Love it or hate it, Google owns your online identity. We all love their products so much that we use them everyday. Much of my own blogging business relies heavily on Google – everything from four Gmail accounts, Google+, algorithm search, Google Analytics, Google Webmaster tools and of course the Google search engine – worlds most recognized and most used search engine.
Due on my excessive use, I think Google may know almost as much about me as I do. I’m surely not the only G freak out there, because most of my friends and colleagues in blogging have an @gmail email address too.
But there’s more. Do you ever wonder how Google came onto the scene? If you recall, they just appeared out of nowhere. This is likely why many feel G is definitely government owned. I’m not going to comment on this now as this is a topic that deserves a post of it’s own.
I will add this though: Back in 2011, ex-G CEO Eric Schmidt admitted at the Edinburgh International Television Festival that G+ was built primarily as an identity service, so fundamentally, it relies on people using their real names. Therefore using personal info such as location and name to build future products that leverage that information.
That’s one way that G knows about you, and is able to recommend ads that suit your location, preference and wants. Furthermore, based on your search history, they probably know if you’re looking to buy a new car or are planning a trip. But to be fair to Google, they aren’t the only ones to know these things. Anyone who extensively uses Yahoo services, for instance, is probably giving up all of this information and more as well.
Also, it’s likely that no entity within Google has access to all of this information. And particularly, one assumes the financial data is protected, so although Google as a company may have all of this data, it’s unlikely that there’s any one person or team within Google who could aggregate it all and use it. We have, however, seen portions of this data be used together and will continue to see it used more over time — notably with personalized search.
In the end I firmly believe that we’re all just another statistic to build Google’s all mighty algorithm. But I won’t get into that either, and instead I will share with you things Google knows about me (and maybe you) and how they acquired the info.
1. Finance Fox and Blogging in General
Google knows that I own a blog because I rely heavily on Google to bring me traffic daily. Google Analytics tracks the state for this blog and Google Webmaster tools hosts thi’s blog’s XML site map – a requirement in order for the search bots to know when you’re publishing, how often, what links are being used, and who’s reading the material after it’s published.
2. How I Look
My picture is published in G+, and all throughout all four of my @gmail email accounts. If you don’t use either of these services, maybe you use Google’s Picasa Albums – yet another way Google knows how you look. I personally don’t use this service.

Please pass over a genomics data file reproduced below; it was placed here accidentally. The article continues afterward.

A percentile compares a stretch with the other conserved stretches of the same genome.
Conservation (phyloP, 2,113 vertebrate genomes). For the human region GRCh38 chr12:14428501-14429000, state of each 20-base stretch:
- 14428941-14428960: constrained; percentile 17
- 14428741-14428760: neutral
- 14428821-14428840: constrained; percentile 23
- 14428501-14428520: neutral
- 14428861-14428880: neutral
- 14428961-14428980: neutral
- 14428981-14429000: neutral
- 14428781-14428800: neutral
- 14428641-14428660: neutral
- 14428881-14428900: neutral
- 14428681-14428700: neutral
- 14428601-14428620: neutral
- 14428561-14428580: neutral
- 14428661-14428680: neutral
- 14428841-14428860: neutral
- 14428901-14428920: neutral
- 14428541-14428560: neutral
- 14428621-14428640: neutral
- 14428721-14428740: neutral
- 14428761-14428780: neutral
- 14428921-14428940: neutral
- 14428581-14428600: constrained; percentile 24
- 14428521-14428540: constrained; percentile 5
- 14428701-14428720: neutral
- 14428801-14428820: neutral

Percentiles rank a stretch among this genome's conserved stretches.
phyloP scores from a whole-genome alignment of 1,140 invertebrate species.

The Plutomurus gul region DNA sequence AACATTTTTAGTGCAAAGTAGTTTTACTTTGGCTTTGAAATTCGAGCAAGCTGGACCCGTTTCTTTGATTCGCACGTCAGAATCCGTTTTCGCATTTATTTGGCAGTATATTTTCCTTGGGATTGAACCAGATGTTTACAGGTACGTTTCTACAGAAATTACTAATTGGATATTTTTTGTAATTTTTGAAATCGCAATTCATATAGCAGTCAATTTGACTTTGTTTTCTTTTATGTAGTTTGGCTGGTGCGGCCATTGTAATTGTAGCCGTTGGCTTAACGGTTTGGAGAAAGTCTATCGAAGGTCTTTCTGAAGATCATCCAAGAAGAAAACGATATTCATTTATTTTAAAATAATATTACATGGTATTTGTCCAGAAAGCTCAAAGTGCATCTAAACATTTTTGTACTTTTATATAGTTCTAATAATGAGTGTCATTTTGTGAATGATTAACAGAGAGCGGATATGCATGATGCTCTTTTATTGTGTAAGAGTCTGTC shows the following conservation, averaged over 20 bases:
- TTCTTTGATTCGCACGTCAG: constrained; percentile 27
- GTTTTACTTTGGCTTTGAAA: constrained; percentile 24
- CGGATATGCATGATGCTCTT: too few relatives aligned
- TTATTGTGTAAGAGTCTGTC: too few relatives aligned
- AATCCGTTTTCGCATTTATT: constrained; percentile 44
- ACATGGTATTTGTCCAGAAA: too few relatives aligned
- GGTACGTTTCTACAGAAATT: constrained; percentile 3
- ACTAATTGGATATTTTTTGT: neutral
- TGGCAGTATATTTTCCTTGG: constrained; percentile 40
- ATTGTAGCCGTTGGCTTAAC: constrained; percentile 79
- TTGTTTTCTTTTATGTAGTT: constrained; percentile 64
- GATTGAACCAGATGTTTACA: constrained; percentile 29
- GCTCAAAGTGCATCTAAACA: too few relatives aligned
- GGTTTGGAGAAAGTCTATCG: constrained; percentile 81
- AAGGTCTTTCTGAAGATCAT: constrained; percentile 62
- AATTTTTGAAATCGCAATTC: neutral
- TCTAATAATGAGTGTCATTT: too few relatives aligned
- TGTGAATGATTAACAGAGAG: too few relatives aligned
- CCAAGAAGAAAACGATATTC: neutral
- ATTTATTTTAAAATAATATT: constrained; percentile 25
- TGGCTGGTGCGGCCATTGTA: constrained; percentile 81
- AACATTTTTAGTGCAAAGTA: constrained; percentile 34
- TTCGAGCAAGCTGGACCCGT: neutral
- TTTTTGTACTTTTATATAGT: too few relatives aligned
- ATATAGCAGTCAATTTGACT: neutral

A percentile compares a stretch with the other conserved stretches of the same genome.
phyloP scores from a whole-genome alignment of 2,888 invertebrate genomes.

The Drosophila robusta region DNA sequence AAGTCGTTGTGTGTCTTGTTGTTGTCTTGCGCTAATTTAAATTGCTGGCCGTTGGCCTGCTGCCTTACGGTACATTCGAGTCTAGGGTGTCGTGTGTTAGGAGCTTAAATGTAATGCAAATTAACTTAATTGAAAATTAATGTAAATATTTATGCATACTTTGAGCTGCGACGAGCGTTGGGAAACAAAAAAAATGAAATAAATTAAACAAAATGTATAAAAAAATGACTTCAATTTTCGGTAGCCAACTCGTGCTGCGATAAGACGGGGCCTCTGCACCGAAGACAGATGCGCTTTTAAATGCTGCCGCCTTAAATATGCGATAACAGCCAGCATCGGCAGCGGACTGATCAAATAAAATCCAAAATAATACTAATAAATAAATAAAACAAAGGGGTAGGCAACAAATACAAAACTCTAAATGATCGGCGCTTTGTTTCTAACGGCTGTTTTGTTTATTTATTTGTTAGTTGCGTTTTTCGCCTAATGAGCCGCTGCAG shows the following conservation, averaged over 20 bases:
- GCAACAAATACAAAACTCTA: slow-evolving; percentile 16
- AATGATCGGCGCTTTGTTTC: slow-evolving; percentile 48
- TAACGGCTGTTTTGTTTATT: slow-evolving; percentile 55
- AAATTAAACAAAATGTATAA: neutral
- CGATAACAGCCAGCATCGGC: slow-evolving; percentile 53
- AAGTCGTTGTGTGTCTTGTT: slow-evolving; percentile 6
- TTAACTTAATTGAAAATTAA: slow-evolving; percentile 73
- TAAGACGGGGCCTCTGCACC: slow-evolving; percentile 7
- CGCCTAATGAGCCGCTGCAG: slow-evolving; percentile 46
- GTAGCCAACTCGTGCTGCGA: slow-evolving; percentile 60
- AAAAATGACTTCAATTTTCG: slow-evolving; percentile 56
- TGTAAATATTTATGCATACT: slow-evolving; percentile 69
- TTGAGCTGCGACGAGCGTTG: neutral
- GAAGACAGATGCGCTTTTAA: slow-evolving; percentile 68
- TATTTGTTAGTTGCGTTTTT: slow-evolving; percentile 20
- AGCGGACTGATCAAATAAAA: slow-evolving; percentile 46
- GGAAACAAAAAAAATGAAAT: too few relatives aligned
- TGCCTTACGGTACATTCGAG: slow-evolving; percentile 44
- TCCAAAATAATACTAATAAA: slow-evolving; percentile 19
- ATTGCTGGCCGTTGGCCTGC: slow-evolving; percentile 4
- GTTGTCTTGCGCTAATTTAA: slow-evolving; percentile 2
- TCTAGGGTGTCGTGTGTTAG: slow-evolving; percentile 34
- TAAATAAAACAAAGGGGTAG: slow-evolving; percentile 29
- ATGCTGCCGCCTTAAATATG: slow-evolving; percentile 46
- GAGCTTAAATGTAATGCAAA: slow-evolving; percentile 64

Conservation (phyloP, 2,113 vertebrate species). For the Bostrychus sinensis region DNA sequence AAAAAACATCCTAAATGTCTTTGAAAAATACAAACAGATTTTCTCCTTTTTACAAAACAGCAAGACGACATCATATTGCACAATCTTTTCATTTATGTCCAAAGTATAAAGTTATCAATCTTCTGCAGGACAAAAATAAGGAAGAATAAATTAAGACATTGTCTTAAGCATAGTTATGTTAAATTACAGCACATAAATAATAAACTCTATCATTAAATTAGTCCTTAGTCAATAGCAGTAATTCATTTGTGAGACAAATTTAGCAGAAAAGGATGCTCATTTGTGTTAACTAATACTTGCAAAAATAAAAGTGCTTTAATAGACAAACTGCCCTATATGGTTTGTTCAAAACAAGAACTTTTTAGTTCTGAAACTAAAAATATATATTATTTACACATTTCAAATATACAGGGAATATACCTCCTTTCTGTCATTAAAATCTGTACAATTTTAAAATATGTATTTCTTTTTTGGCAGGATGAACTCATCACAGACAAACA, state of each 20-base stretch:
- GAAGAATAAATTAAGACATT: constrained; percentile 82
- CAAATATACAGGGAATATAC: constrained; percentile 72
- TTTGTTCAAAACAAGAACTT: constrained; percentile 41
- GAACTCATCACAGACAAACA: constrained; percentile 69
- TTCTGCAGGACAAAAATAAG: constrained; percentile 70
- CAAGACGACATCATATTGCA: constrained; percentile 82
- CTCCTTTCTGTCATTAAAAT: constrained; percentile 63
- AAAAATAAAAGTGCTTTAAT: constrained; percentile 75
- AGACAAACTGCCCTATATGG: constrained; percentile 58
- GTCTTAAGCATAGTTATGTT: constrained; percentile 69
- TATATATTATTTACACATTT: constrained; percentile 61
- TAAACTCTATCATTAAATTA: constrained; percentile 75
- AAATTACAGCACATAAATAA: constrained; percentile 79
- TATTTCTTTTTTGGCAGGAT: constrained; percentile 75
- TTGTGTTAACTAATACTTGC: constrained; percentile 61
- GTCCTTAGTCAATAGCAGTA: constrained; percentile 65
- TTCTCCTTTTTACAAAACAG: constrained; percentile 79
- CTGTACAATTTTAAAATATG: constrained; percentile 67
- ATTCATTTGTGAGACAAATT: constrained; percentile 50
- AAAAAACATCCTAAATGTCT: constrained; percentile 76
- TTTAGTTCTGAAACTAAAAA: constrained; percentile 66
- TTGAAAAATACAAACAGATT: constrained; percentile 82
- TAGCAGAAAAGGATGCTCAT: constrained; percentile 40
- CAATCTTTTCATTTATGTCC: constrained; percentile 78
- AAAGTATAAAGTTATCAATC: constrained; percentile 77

3. My Schedule
I’m a user of Google’s calendar service for my appointments and future tasks.
4. My IP Address
Even though my IP changes automatically every so often, Google knows my IP address every time I open up a browser and my main page is the iGoogle page.
5. My Mailing Address
I surrendered this info when I signed up for my Adsense account. Without a legit physical address I couldn’t sign up. Well I could have, but all the checks would be sent to a faux address.
6. My Phone #
Recently Facebook introduce the phone# login feature – another way to log into your account without using your email. Google has been on the phone# train for a while, because Gmail requires a mobile number for signup and account verification.
7. First and Last Name
I entered this when I signed up for my G+ and Gmail accounts. Also it’s in my Gmail headers and a strong requirement on most Google service signup forms.
8. My Likes and Preferences
I use the Google Reader heavily, so Google surely knows my favorite stores, blogs, RSS feeds, news sources and probably my preference for white or black colour Calvin Klein underwear as well.
9. What I Say
Even if they aren’t reading my email, they have every entry in my Gmail Contacts and between Gmail and Google Talk, let’s just say Google has a pretty good idea of what’s on my mind and what my next move might be.
10. Banking Info
Google knows my banking info such as branch and routing number – this is associated with my Google Adsense account.
That’s a lot of personal information Google knows about me – likely more than most people who know me in real life. And through a combination of algorithms and editorial nudges, that’s how suggestions are individually crafted to suit my interests and needs. The more I watch and share, the more chances the system has to learn, and the better its predictions get. Google is like the perfect TV channel: always exciting, always relevant and always on time. It gives me only what I want, and is always commercial free.
I put together a list of ten ways Google knows a shit load of information about me. I’m certain that they could tell me more about myself, and even surprise me with some of my personal likes, dislikes and historical trends.
But to conclude, I’ll leave us all with one question that’s begging to be asked: Whom did Google built this service for? For us or for them?
EddiePhoto Credit (halilgokdal)